9 Ways to Do Website Security Testing & Critical Best Practices

What Is Website Security Testing?

10 Minute Read

Website security testing is the process of evaluating a website or web application's security measures to identify potential vulnerabilities, weaknesses, or flaws that could be exploited by attackers. The goal of website security testing is to ensure the confidentiality, integrity, and availability of the site, protect sensitive data, and maintain the trust of users.

Regular website security testing is crucial to maintaining a secure online presence and protecting sensitive data from being compromised. It helps organizations identify and fix security vulnerabilities, comply with industry regulations and standards, and maintain user trust.

In this article:

How Can You Conduct Web Security Testing?

There are two main approaches to conducting web security testing: manual testing and automated testing. Both approaches have their advantages and limitations and are often used in combination to achieve comprehensive testing coverage.

Manual Testing

Manual testing involves the use of human expertise and intuition to identify vulnerabilities that may be missed by automated tools. The tester interacts with the website as a user, attempting to exploit vulnerabilities by manipulating input fields, cookies, and HTTP requests. 

Manual testing requires a deep understanding of web application security and is time-consuming and labor-intensive. However, it can uncover complex vulnerabilities that automated tools may not detect.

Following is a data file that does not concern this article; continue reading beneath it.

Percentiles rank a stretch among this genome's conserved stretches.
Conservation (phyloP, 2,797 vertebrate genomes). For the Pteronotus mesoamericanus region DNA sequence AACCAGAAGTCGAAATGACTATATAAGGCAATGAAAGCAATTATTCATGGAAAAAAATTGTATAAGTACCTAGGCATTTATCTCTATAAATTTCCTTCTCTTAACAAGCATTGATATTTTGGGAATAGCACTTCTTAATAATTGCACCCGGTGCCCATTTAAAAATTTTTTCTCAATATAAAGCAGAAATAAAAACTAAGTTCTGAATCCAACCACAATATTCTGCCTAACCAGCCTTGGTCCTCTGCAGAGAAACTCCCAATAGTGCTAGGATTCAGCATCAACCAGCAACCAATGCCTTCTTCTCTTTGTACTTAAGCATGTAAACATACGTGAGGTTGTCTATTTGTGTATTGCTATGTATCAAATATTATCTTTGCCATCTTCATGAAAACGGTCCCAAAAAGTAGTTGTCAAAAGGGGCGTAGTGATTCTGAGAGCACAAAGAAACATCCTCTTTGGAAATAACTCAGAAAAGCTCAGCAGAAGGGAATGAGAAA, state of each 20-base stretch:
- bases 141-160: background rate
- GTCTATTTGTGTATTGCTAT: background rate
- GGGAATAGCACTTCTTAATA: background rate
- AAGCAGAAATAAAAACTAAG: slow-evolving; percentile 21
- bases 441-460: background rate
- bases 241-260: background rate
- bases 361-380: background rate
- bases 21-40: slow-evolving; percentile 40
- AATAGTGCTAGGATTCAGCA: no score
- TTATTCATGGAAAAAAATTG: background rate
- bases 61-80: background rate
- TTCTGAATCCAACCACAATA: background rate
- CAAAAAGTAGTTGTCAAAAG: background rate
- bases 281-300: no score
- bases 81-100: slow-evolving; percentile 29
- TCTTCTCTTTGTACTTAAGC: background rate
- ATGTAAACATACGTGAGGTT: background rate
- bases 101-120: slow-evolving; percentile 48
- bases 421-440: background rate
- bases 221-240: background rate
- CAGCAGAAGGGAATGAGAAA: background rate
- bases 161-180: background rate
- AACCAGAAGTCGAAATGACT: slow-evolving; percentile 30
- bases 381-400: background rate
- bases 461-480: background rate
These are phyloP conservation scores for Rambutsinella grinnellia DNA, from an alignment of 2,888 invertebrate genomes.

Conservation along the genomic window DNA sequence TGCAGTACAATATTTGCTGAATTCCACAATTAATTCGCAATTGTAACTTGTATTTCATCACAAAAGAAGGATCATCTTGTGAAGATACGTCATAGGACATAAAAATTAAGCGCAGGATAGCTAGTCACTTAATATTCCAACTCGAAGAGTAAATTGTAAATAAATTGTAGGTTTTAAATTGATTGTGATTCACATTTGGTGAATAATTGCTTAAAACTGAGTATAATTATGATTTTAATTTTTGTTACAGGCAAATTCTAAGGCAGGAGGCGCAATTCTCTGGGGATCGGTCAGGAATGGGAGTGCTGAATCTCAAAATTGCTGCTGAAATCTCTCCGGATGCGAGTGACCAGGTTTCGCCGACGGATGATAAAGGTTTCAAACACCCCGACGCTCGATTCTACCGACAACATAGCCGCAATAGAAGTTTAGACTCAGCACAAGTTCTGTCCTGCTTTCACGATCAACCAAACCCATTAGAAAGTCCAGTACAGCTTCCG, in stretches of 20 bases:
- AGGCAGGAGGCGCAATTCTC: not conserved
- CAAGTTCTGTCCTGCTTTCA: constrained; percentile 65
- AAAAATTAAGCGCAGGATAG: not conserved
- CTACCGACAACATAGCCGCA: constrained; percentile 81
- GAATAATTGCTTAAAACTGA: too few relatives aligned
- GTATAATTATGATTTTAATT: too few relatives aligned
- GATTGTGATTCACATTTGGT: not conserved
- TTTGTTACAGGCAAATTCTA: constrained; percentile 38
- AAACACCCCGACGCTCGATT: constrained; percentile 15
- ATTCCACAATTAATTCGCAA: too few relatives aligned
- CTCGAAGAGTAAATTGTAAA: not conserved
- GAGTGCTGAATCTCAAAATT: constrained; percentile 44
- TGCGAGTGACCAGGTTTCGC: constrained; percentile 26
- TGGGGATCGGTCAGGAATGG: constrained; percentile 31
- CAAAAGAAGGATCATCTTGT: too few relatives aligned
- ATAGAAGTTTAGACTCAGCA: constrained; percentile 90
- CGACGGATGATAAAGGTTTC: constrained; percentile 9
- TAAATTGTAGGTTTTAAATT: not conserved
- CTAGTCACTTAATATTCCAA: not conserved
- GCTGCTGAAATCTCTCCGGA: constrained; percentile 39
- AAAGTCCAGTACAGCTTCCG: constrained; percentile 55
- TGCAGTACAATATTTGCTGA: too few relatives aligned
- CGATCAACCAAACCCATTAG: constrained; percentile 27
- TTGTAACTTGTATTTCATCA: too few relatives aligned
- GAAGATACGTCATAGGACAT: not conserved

Automated Testing

Automated testing involves the use of software tools to scan the website for vulnerabilities and weaknesses automatically. Automated tools can quickly identify common vulnerabilities and reduce the time and effort required for testing. However, they may generate false positives or miss complex vulnerabilities that require manual testing.

9 Website Security Testing Techniques and Tools

Website security testing techniques are various methods used to evaluate the security of a website or web application. These techniques help identify vulnerabilities, weaknesses, and flaws that could be exploited by attackers. Some common website security testing techniques and tools include:

  1. Vulnerability scanning: Automated tools are used to scan websites for known vulnerabilities, misconfigurations, or outdated components. Vulnerability scanners can quickly identify security issues and provide remediation advice. Learn more in our detailed guide to website security scan (coming soon)